I am just back from an enjoyable visit. Sally has two entire male Rhodesian Ridgebacks – big dogs and a lot of testosterone! They are well behaved and friendly in the house on the whole, though because of their size visitors may find them intimidating. In company Sally is keen that her lovely dogs don’t let her down, so she is constantly on edge.
Sally had Weston as a puppy three years ago, and then a year later she got another puppy – Sidney. Where Weston was a cooperative, gentle natured giant, Sidney has been the opposite from the start. He is highly strung and restless, and cries when Sally is out of sight. It just shows how two dogs of the same breed can be so very different. The trouble is that now he is mature he is leading Weston astray too.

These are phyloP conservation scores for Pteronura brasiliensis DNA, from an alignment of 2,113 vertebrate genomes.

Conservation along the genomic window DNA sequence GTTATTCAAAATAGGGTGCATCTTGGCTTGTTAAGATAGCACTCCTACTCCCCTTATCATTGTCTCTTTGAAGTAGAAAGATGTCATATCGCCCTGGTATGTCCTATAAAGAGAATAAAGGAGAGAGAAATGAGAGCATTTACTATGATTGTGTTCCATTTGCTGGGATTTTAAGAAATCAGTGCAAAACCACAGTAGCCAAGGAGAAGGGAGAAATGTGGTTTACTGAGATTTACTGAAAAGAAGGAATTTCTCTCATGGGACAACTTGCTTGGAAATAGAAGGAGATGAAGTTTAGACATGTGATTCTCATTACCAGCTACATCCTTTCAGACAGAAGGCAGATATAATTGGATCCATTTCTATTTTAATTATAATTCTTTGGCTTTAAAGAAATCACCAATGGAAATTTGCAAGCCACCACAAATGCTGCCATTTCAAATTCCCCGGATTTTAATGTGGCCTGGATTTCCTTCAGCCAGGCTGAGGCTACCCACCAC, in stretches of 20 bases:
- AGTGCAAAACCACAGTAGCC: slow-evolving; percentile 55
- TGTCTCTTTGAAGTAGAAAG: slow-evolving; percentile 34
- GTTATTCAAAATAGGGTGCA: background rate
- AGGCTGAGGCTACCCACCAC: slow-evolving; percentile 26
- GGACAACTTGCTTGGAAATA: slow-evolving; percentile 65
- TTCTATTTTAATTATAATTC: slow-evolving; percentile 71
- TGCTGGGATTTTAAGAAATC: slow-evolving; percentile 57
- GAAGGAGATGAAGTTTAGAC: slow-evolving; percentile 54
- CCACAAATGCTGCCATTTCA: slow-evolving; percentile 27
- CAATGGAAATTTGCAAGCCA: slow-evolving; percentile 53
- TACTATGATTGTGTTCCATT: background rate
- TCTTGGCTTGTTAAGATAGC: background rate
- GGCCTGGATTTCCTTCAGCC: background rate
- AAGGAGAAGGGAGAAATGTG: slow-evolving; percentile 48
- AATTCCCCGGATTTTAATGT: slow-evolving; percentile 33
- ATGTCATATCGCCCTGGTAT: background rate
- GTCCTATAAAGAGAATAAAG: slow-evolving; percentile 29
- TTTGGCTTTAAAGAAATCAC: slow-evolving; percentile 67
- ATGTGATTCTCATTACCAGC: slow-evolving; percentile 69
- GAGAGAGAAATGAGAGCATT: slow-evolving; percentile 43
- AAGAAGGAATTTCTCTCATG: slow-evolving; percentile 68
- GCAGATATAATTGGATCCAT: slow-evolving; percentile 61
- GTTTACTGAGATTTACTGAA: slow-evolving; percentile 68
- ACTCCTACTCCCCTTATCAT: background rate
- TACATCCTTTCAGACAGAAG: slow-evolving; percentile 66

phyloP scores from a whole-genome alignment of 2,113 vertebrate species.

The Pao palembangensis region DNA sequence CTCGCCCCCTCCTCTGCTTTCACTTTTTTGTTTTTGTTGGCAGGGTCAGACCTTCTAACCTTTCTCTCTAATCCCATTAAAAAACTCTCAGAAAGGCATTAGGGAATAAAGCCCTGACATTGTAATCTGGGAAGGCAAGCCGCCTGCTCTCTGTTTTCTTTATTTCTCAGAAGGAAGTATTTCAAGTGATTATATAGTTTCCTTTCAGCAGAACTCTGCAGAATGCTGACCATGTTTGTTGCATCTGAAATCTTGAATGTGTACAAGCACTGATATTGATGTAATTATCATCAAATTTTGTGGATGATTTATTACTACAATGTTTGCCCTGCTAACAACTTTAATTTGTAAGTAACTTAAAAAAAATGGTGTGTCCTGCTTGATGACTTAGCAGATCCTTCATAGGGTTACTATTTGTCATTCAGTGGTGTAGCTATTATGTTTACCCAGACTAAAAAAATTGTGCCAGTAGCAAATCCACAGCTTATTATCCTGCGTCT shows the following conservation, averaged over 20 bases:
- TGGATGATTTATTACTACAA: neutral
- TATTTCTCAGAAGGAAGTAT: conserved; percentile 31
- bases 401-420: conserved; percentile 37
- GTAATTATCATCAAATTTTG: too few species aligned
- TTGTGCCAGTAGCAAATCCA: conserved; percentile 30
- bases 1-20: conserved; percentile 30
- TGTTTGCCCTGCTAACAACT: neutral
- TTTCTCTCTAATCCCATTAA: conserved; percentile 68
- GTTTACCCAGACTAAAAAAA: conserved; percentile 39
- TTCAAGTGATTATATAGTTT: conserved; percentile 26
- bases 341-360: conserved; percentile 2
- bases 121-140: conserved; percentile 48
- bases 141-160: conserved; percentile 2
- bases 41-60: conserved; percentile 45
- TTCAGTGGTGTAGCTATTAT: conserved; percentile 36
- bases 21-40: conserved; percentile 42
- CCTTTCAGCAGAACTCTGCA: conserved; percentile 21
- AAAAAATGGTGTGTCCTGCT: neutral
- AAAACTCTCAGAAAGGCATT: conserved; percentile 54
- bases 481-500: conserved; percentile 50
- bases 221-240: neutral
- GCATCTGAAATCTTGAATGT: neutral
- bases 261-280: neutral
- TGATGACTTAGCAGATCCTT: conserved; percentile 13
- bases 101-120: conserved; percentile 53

Outside in the garden there is a lot of barking – initiated by Sidney. Weston seldom used to bark before.
Sally’s problems are mainly out on walks, and especially when they see another dog. Then there is pulling and barking. Sally is slight in build and no match for the two dogs who have to be physically restrained by their collars and could so easily pull her over. Sidney’s hackles go up, and if he off lead he would dominate and maybe bite other dogs.
So, it’s the same story as with many of my clients of going back to basics and showing the owners how to teach their dogs that if they want to progress forward, it will only happen on a loose lead. There is a direct correlation between dogs, tense on tight leads and being constantly corrected, being reactive to other dogs, and dogs walking calmly on a loose lead being chilled on seeing another dog. Sally’s work will take time and patience, but will be well worth it in the end. My clients that succeed are those who are consistent, where everyone who walks the dog is using the same approach, and who are prepared for it to take as long as it takes.
Sally has previously taken the view, which is opposite to my own, that exercising a dog for a sufficient number of hours will eventually calm him down; with Sidney the excessive exercise is proving to have the opposite effect, that of over-stimulating him.